Adjusting to life after your service in the military can be a challenge, as you are now making the transition from military serviceman to a civilian veteran. But, that transition can be made a lot more smoothly than you might think.
There are a number of jobs that are actually very similar, in certain ways, to your career in the military. Choosing a job that isn’t too drastically different can ease the transition because you aren’t having to deal with an enormous amount of changes.
Instead, you will be in an environment that you are already fairly used to and performing tasks that aren’t too foreign.
This is especially true when it comes to air force jobs.
After leaving the air force, you have multiple options that are rooted in the field of air, from becoming a pilot to working customer service for an airline.
But, what is the top civilian job to look at after leaving the air force?
In my opinion, the job best fit for an air force veteran is by far an aviation or aerospace program manager.
Aviation or Aerospace Program Manager
Becoming a program manager for aviation and/or aerospace is by far one of the easiest jobs to adjust to, but also one of the most profitable.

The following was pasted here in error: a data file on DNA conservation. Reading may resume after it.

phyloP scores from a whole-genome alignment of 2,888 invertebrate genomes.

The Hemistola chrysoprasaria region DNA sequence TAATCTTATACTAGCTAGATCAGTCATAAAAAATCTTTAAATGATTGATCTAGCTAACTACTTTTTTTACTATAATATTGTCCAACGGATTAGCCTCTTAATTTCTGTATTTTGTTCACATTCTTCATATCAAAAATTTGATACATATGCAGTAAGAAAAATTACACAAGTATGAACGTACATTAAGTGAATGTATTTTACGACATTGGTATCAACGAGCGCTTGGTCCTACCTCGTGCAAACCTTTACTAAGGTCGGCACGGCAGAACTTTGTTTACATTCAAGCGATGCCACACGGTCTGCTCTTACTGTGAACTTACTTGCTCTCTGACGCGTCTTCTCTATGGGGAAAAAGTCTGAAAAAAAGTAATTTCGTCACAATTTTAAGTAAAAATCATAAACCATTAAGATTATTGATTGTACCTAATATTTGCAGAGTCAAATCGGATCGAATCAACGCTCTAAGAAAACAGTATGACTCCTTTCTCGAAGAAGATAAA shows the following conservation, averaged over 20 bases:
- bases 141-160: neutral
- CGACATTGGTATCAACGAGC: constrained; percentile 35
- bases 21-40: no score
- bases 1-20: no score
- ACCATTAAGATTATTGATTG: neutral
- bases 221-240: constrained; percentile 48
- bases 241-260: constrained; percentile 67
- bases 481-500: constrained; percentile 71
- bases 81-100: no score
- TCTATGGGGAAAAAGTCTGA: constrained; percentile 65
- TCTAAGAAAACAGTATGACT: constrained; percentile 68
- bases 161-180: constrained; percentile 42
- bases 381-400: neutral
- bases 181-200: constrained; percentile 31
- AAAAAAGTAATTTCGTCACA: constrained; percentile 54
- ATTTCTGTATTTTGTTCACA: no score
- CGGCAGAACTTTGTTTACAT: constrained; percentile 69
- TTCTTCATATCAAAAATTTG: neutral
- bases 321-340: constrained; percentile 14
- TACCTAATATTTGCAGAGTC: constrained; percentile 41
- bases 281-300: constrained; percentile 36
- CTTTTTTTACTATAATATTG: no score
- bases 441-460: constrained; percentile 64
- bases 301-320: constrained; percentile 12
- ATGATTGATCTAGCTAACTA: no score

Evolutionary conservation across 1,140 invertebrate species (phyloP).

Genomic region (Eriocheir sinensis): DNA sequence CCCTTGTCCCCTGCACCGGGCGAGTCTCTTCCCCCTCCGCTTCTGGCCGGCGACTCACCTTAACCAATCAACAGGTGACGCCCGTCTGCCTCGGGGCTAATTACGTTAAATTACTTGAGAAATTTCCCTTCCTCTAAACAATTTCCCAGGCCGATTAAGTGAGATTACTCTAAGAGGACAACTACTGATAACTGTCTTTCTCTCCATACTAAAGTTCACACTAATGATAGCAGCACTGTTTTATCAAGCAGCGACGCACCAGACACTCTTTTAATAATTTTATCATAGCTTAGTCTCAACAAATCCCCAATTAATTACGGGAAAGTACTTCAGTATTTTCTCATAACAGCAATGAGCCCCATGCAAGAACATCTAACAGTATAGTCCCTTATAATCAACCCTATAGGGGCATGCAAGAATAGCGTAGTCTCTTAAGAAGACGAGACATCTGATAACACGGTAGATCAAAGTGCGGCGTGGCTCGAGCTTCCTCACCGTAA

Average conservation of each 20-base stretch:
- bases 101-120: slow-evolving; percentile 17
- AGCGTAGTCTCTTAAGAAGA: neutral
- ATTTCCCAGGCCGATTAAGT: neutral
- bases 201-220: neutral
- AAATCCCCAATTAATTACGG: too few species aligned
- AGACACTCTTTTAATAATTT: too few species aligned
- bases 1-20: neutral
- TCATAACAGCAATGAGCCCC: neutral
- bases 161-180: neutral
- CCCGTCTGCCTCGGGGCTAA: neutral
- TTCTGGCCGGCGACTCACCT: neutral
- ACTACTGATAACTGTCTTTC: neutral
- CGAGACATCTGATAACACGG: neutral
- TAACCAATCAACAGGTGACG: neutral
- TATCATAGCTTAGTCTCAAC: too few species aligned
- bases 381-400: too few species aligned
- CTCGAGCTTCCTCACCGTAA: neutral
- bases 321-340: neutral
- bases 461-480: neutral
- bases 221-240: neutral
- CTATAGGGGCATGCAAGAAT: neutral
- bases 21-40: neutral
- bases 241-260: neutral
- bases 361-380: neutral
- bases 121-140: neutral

This is a low stress level job, due to the fact that there is no certification needed, and the extreme flexibility of the job.
But certification might be the route for you to take if you have no previous experience with program management, project leading, or directing of any sorts. There are several online courses you can take that will get you the 35 hours of education you need, and well developed online institutes to help make the certification process go a bit smoother.
Becoming certified also helps when wanting to make more of an attractive appearance to your potential employers. Of course, the person with the most education, experience, and character is most likely to get the job.
As an aviation or aerospace program manager, you will be given a project or contract to manage. Then, you are simply in charge of coming up with timelines and deadlines, supervising other staff members, and monitoring the budgets.
And if you have no previous experience, or the sound of being supervisor over such tasks makes you a bit nervous, then worry no more. You won’t be all on your own -- as an aviation or aerospace program manager, you will have senior staff to report to.
Furthermore, according to Aol.com, your military training transfers very well to the field of aviation and aerospace. However, this also means that the demand for you is everywhere due to employers seeking to hire people who already have security clearance.
How to Get Certified
As I said earlier, receiving certification isn’t necessary and it isn’t a requirement to become a program manager for aviation or aerospace.